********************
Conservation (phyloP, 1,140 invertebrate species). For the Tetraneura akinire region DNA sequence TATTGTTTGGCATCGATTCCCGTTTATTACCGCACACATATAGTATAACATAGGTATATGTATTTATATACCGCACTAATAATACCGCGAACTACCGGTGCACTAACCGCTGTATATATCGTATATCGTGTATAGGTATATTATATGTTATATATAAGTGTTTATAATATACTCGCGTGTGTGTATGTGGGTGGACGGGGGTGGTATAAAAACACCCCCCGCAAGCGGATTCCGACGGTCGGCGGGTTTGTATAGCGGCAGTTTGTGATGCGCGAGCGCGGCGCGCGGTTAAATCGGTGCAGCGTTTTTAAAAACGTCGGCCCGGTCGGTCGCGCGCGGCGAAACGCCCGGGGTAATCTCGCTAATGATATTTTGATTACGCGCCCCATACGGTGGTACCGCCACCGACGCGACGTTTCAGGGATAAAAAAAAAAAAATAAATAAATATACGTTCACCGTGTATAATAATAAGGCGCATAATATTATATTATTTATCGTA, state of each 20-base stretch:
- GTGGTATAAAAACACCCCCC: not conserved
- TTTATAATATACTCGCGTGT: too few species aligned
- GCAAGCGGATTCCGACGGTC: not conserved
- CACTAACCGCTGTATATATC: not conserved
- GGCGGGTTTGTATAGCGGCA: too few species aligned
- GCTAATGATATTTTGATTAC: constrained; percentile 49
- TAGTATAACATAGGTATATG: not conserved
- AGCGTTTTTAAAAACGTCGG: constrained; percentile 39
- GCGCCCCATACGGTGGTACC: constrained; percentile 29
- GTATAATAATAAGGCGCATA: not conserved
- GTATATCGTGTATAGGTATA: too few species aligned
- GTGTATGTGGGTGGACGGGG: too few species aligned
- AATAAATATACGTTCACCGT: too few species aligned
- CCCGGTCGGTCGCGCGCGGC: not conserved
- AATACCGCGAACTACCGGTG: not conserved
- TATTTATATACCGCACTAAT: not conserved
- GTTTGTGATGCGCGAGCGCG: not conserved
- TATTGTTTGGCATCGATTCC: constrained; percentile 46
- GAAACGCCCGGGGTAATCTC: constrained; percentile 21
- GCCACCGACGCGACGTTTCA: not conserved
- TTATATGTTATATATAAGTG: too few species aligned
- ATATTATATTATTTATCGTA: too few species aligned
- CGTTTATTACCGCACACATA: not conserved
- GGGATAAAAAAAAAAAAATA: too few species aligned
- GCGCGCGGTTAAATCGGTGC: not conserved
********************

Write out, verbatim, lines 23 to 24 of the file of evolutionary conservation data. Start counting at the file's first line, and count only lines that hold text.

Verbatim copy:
- ATATTATATTATTTATCGTA: too few species aligned
- CGTTTATTACCGCACACATA: not conserved